Munch, Munch, Munch

Today while I was out working in the garden, I made an exciting discovery. Perhaps thrilling is a better word. I was so overjoyed to discover that for the first time the butterfly weeds (Asclepias tuberosa) were covered with monarch caterpillars.

I have struggled growing butterfly weeds. They are suppose to be very easy to grow but after three years mine are still one stalk plants with a few blooms. The butterfly weed is a species of milkweed which is the only host plant for the Monarch Butterfly.

I counted 16 caterpillars on my 6 plants all at various stages of growth.

The Monarch caterpillar will shed its "skin" as it grows as it is more like a shell and doesn't grow with the caterpillar. Remarkably, the caterpillar will eat this skin because it is full of vitamins that helps the caterpillar to grow and be healthy.

At the rate they are eating soon there won't be much left of the butterfly weeds. In nature approximately 2-5 caterpillars that hatch from the hundreds of eggs that the butterfly has laid will make it to adulthood. I am keeping my fingers crossed for these little guys.

Of course my butterfly weeds may not be producing their lovely orange blooms this year. But that is fine. I planted these for the butterflies whether they use them for nectar or as a host plant. It is all good with me.

I will be on the lookout for the chrysalis that look like a jade jewel. With any luck, in a few weeks I will have some Monarch butterflies eclosing in my very own backyard.


  1. What a great thing, but I guess, not for the plants. They sure are good photos of the caterpillars. At least the birds won't get your little guys since the are not too tasty after feeding on milkweed.

  2. Lovely caterpillares you have there. I hope you also have lots of nectar plants nearby where the adult butterflies will sip later.

  3. I usually can't bear looking at creepy crawlies, but these caterpillars are beautiful.

  4. I dont mind the lovely butterflies but not the caterpillars! But still Im also not getting rid of those munching caterpillars now, to encourage more butterflies in my the expense of my lovely veggetables going bald! *Sigh...

  5. How exciting! I hope many of the caterpillars make it through all of the stages.
    My milkweed was just getting established last year - no blooms and not a lot of foliage either. But it's coming back strong this Spring and I hope to see some caterpillars on it!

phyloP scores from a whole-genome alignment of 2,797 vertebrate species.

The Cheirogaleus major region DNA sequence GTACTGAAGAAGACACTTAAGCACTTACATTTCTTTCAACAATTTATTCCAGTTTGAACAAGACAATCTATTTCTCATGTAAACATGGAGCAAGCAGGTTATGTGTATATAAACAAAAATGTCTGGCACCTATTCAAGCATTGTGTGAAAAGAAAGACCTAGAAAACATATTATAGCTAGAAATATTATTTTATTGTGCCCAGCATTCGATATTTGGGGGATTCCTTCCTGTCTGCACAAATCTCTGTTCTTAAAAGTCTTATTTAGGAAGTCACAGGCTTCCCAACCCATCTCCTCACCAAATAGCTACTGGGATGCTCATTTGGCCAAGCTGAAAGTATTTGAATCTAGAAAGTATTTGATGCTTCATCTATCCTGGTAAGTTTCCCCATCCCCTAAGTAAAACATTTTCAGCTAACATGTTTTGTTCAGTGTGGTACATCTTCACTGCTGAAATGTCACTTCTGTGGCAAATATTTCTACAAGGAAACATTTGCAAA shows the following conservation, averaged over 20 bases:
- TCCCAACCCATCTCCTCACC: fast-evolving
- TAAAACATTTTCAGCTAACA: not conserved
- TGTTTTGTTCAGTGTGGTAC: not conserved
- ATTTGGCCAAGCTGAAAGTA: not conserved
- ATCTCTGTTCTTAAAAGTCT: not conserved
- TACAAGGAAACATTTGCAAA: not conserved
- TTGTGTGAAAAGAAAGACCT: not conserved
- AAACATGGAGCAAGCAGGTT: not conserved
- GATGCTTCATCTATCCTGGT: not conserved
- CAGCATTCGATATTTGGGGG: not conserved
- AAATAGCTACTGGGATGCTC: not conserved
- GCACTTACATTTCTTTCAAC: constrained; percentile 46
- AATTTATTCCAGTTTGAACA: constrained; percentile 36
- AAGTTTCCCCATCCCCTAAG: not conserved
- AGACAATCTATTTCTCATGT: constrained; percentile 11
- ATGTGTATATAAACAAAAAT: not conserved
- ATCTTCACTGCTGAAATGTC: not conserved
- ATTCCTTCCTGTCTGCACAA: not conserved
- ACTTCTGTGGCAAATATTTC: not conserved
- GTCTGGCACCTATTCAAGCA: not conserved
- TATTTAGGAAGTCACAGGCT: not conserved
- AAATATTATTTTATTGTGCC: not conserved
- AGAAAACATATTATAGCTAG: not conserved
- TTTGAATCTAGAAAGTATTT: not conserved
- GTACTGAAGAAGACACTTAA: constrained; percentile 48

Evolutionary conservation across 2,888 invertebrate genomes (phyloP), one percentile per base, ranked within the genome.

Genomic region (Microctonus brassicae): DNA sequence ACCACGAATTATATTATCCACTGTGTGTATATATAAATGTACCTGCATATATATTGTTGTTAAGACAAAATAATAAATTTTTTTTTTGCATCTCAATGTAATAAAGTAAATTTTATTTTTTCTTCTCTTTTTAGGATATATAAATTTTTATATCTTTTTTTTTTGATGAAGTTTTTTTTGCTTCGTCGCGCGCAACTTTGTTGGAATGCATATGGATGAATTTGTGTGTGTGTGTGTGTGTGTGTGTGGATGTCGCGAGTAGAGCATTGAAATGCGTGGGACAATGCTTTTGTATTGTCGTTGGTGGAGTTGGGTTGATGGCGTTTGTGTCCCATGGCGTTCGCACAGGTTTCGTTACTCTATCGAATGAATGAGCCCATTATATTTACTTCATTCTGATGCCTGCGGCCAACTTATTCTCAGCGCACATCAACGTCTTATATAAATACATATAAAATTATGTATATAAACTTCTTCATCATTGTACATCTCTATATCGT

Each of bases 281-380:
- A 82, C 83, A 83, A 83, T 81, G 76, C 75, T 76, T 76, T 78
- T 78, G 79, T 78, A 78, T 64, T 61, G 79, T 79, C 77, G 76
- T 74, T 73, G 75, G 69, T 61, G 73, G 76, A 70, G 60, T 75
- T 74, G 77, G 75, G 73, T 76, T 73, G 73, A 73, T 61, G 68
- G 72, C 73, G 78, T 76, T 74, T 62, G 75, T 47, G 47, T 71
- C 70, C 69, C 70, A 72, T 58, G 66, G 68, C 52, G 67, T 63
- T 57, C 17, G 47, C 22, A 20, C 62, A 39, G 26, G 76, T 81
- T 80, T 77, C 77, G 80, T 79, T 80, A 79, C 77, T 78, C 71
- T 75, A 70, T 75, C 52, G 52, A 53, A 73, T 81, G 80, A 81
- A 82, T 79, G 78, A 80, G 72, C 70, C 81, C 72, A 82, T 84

6. Great photos, lucky you to have caterpillars. The good thing about host plants is that most can be munched right down to the ground and come right back as part of the plan. I expect you'll see orange blossoms later in the summer. Asclepias have tap roots that go deep -- so deep that a forest service plow didn't kill one growing in a fire break here.

  7. How exciting! and after reading NellJean's post it looks like you will probably get flowers anyway which is a wonderful bonus.

  8. Fantastic! How exciting. Lets hope they grow up to be big and strong.

  9. I hope to see some of these beauties this year...I plan to stake out the butterfly flowers and milkweed

  10. I have thought of planting these before - they are supposed to draw aphids away from roses - but never knew the caterpillars loved them so! Amazing how many you have! Your garden will be full of butterflies!

  11. Love the photos. Thanks for posting them. I'd love to see that scene here myself but have not so far, maybe this year but mine is just up a little so far this year here. Please keep us posted with updates.
    Goldenray Yorkies

  12. Great shots of the larvae. One of the plants on my list this year is to buy some milkweed. I always plant lots of parsley for the Black Swallowtail, but I don't have any milkweed.

  13. Thanks Kirsten!

    GWGT, when I checked on them the next day they had already eaten down one plant. I just have a stalks sticking up out of the ground.

    Andrea, I do! The butterfly bushes aren't blooming yet but I have plenty of others that the butterflies love.

    b_a_g, I find that the caterpillars that turn into butterflies are usually prettier than those that turn into moths or are pests in the garden. Of course there are a few exceptions.

    p3chandan, I hope your munching caterpillars will turn into beautiful butterflies!

    Ginny, it is so exciting to be able to see all the stages in ones own backyard. My kids love it! I hope you get some on your milkweed this year. It took a few years for them to find mine.

    NellJean, thanks for the info. It appears that they have left the blooms and eaten all the foliage. I may have some blooms without the leaves. Mother Nature knows best!

    Marguerite, DD & Donna, thank you...some of the caterpillars have gone already so I am keeping my fingers crossed!

    HolleyGarden, I hadn't heard that! Good to know. I have LOTS of aphids in the garden this year, more than normal. As a result I also have a lot more ladybugs!

    Sunray Gardening...hope you will see some soon. I will definitely post any other sightings. Stay tuned...

    The Sage Butterfly, last year we enjoyed watching the Swallowtail caterpillars on the parsley. They are also very pretty caterpillars and we had lots of swallowtail fluttering around the garden. Definitely get some milkweed. The more host plants the better!

  14. I admit, seeing the crawly caterpillars gives me a little shiver up my back, but how neat to be able to watch the process. When my kids are a bit bigger, I should overcome the shivery feeling and see if I can plant some - great learning experience!

  15. A butterfly weed came into my yard by its own somehow as I never planted it. Thus far, no caterpillars on it. But we did have caterpillars munching on the Dill Weed. My butterfly weed is full of buds and should be blooming soon...


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